Objective: Health-related quality of life (HRQoL) is an important outcome measure of migraine treatments. Although a number of migraine-specific HRQoL questionnaires exist, their measurement characteristics have only been examined for patients undergoing acute treatment of migraine. The goal of the current study was to evaluate measurement properties of the widely used Migraine-Specific Quality of Life Questionnaire version 2.1 (MSQ v. 2.1) within a group of patients undergoing prophylactic migraine treatment.
Methods: Various measurement properties of the MSQ were examined in a sample of 916 migraineurs undergoing prophylactic treatment who had scores at baseline and follow-up, as well as baseline SF-36. First, we used confirmatory factor analysis (CFA) and differential item functioning (DIF) to assure the accuracy and stability across groups of the MSQ scoring for all three subscales (Role Restrictive, Role Preventive, and Emotional Functioning). Next, item- and scale-level properties were examined, such as item-total correlations, internal consistency, and convergent and discriminant validity.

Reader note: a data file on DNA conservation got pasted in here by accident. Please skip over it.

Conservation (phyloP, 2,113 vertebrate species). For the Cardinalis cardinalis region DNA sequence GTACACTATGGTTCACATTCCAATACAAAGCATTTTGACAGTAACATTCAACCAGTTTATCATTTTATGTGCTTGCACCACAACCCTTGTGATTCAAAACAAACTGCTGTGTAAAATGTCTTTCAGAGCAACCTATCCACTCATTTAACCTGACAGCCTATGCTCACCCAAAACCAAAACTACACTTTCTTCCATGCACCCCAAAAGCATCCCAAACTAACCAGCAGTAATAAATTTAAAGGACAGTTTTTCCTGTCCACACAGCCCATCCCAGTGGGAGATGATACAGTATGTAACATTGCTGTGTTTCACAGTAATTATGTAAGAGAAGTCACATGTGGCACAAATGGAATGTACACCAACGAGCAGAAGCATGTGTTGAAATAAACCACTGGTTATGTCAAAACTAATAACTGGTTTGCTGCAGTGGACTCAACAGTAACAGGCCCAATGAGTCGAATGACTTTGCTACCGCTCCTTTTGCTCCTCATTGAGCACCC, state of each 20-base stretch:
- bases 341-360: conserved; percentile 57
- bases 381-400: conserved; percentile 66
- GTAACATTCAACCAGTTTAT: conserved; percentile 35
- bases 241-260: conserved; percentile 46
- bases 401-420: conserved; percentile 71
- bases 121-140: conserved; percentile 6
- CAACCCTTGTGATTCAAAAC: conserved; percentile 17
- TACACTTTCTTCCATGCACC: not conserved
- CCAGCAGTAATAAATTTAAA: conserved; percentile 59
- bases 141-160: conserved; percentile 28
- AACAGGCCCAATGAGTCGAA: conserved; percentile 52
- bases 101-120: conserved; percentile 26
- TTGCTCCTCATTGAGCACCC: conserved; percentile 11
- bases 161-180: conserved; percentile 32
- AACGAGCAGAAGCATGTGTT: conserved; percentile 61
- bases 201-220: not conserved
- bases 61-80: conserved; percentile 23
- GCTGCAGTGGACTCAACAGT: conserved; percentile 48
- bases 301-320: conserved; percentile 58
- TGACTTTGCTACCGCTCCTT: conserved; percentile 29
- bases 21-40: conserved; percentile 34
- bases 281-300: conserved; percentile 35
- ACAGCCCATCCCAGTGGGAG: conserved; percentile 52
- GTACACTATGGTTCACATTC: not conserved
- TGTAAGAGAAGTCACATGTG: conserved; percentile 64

Results: Initial findings revealed that item 12 (measuring frustration on the Emotional Functioning subscale) performed poorly. Subsequent to its removal, the 13-item MSQ displayed excellent measurement properties, including stable latent structure at baseline and endpoint, no gender or age biases on items, appropriate item-level and scale-level reliabilities, and markedly higher convergent validity compared to discriminant validity.
Conclusion: The 13-item MSQ appears to be an appropriate measure of migraine-specific HRQoL for patients undergoing migraine prophylaxis. Moreover, given the stability of the latent structure over time, the interpretation of scores is likely to remain quite consistent throughout a clinical trial.